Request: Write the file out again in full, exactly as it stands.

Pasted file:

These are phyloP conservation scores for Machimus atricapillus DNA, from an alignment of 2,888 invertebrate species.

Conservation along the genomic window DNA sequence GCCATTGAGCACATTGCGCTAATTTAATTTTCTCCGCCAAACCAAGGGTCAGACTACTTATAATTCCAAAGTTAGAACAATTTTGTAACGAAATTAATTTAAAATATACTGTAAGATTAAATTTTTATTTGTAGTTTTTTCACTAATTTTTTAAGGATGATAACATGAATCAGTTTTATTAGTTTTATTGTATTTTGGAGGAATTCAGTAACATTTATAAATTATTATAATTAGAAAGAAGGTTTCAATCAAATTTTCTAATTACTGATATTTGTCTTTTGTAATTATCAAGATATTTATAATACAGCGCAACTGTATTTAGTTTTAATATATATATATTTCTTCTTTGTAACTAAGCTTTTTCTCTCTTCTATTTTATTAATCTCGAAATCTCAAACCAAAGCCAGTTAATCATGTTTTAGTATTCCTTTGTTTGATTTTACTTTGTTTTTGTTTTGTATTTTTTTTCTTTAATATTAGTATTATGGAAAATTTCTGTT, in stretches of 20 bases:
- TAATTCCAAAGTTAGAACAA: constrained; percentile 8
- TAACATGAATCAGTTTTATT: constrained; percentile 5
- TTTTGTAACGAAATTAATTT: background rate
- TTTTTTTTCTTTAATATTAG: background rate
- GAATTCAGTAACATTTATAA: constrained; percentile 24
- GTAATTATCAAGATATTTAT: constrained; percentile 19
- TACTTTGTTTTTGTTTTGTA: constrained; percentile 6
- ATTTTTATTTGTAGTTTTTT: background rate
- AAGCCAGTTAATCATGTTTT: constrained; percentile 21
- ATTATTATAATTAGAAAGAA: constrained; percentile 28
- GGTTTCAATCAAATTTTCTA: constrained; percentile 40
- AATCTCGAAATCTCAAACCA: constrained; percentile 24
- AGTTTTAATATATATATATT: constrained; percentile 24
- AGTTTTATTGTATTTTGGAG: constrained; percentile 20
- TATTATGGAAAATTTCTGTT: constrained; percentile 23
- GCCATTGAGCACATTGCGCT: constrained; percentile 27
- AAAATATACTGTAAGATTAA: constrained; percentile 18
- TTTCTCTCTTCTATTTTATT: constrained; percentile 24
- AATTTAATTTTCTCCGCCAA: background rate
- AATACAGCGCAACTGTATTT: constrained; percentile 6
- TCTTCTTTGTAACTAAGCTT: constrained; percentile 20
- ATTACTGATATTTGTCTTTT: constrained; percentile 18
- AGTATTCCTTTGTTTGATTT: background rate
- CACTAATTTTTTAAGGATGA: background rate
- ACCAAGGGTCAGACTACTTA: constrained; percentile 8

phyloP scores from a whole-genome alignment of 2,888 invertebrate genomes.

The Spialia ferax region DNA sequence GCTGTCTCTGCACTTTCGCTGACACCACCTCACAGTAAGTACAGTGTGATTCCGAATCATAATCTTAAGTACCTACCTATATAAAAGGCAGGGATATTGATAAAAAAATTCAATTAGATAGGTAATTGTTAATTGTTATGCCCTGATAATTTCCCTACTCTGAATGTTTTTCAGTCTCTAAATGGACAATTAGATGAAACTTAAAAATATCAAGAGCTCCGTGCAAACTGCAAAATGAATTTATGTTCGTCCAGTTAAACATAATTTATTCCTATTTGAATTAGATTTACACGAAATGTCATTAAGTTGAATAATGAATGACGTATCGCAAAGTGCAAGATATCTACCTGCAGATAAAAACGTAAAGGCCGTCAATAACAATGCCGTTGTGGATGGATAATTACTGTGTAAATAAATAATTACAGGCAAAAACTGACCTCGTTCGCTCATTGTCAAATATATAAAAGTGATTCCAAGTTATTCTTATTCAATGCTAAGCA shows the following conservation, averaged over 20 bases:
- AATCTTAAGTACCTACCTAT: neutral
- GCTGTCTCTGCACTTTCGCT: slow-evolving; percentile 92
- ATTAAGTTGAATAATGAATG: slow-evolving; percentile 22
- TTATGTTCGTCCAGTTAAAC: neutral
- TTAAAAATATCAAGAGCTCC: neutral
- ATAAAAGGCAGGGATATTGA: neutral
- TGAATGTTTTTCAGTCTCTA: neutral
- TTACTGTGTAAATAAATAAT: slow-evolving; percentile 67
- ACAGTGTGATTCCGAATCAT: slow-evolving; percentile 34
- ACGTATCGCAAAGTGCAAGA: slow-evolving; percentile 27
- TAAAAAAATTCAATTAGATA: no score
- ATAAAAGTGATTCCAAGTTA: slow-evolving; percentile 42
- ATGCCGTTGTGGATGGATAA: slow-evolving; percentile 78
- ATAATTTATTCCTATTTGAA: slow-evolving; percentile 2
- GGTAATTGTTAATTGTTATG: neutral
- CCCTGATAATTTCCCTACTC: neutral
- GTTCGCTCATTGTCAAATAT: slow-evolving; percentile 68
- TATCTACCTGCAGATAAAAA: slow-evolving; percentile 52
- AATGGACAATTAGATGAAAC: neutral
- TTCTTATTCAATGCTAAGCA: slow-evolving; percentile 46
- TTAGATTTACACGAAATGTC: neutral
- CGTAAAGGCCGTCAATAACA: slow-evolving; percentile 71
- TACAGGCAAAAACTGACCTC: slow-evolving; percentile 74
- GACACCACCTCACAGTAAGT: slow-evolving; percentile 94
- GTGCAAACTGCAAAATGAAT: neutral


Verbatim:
These are phyloP conservation scores for Machimus atricapillus DNA, from an alignment of 2,888 invertebrate species.

Conservation along the genomic window DNA sequence GCCATTGAGCACATTGCGCTAATTTAATTTTCTCCGCCAAACCAAGGGTCAGACTACTTATAATTCCAAAGTTAGAACAATTTTGTAACGAAATTAATTTAAAATATACTGTAAGATTAAATTTTTATTTGTAGTTTTTTCACTAATTTTTTAAGGATGATAACATGAATCAGTTTTATTAGTTTTATTGTATTTTGGAGGAATTCAGTAACATTTATAAATTATTATAATTAGAAAGAAGGTTTCAATCAAATTTTCTAATTACTGATATTTGTCTTTTGTAATTATCAAGATATTTATAATACAGCGCAACTGTATTTAGTTTTAATATATATATATTTCTTCTTTGTAACTAAGCTTTTTCTCTCTTCTATTTTATTAATCTCGAAATCTCAAACCAAAGCCAGTTAATCATGTTTTAGTATTCCTTTGTTTGATTTTACTTTGTTTTTGTTTTGTATTTTTTTTCTTTAATATTAGTATTATGGAAAATTTCTGTT, in stretches of 20 bases:
- TAATTCCAAAGTTAGAACAA: constrained; percentile 8
- TAACATGAATCAGTTTTATT: constrained; percentile 5
- TTTTGTAACGAAATTAATTT: background rate
- TTTTTTTTCTTTAATATTAG: background rate
- GAATTCAGTAACATTTATAA: constrained; percentile 24
- GTAATTATCAAGATATTTAT: constrained; percentile 19
- TACTTTGTTTTTGTTTTGTA: constrained; percentile 6
- ATTTTTATTTGTAGTTTTTT: background rate
- AAGCCAGTTAATCATGTTTT: constrained; percentile 21
- ATTATTATAATTAGAAAGAA: constrained; percentile 28
- GGTTTCAATCAAATTTTCTA: constrained; percentile 40
- AATCTCGAAATCTCAAACCA: constrained; percentile 24
- AGTTTTAATATATATATATT: constrained; percentile 24
- AGTTTTATTGTATTTTGGAG: constrained; percentile 20
- TATTATGGAAAATTTCTGTT: constrained; percentile 23
- GCCATTGAGCACATTGCGCT: constrained; percentile 27
- AAAATATACTGTAAGATTAA: constrained; percentile 18
- TTTCTCTCTTCTATTTTATT: constrained; percentile 24
- AATTTAATTTTCTCCGCCAA: background rate
- AATACAGCGCAACTGTATTT: constrained; percentile 6
- TCTTCTTTGTAACTAAGCTT: constrained; percentile 20
- ATTACTGATATTTGTCTTTT: constrained; percentile 18
- AGTATTCCTTTGTTTGATTT: background rate
- CACTAATTTTTTAAGGATGA: background rate
- ACCAAGGGTCAGACTACTTA: constrained; percentile 8

phyloP scores from a whole-genome alignment of 2,888 invertebrate genomes.

The Spialia ferax region DNA sequence GCTGTCTCTGCACTTTCGCTGACACCACCTCACAGTAAGTACAGTGTGATTCCGAATCATAATCTTAAGTACCTACCTATATAAAAGGCAGGGATATTGATAAAAAAATTCAATTAGATAGGTAATTGTTAATTGTTATGCCCTGATAATTTCCCTACTCTGAATGTTTTTCAGTCTCTAAATGGACAATTAGATGAAACTTAAAAATATCAAGAGCTCCGTGCAAACTGCAAAATGAATTTATGTTCGTCCAGTTAAACATAATTTATTCCTATTTGAATTAGATTTACACGAAATGTCATTAAGTTGAATAATGAATGACGTATCGCAAAGTGCAAGATATCTACCTGCAGATAAAAACGTAAAGGCCGTCAATAACAATGCCGTTGTGGATGGATAATTACTGTGTAAATAAATAATTACAGGCAAAAACTGACCTCGTTCGCTCATTGTCAAATATATAAAAGTGATTCCAAGTTATTCTTATTCAATGCTAAGCA shows the following conservation, averaged over 20 bases:
- AATCTTAAGTACCTACCTAT: neutral
- GCTGTCTCTGCACTTTCGCT: slow-evolving; percentile 92
- ATTAAGTTGAATAATGAATG: slow-evolving; percentile 22
- TTATGTTCGTCCAGTTAAAC: neutral
- TTAAAAATATCAAGAGCTCC: neutral
- ATAAAAGGCAGGGATATTGA: neutral
- TGAATGTTTTTCAGTCTCTA: neutral
- TTACTGTGTAAATAAATAAT: slow-evolving; percentile 67
- ACAGTGTGATTCCGAATCAT: slow-evolving; percentile 34
- ACGTATCGCAAAGTGCAAGA: slow-evolving; percentile 27
- TAAAAAAATTCAATTAGATA: no score
- ATAAAAGTGATTCCAAGTTA: slow-evolving; percentile 42
- ATGCCGTTGTGGATGGATAA: slow-evolving; percentile 78
- ATAATTTATTCCTATTTGAA: slow-evolving; percentile 2
- GGTAATTGTTAATTGTTATG: neutral
- CCCTGATAATTTCCCTACTC: neutral
- GTTCGCTCATTGTCAAATAT: slow-evolving; percentile 68
- TATCTACCTGCAGATAAAAA: slow-evolving; percentile 52
- AATGGACAATTAGATGAAAC: neutral
- TTCTTATTCAATGCTAAGCA: slow-evolving; percentile 46
- TTAGATTTACACGAAATGTC: neutral
- CGTAAAGGCCGTCAATAACA: slow-evolving; percentile 71
- TACAGGCAAAAACTGACCTC: slow-evolving; percentile 74
- GACACCACCTCACAGTAAGT: slow-evolving; percentile 94
- GTGCAAACTGCAAAATGAAT: neutral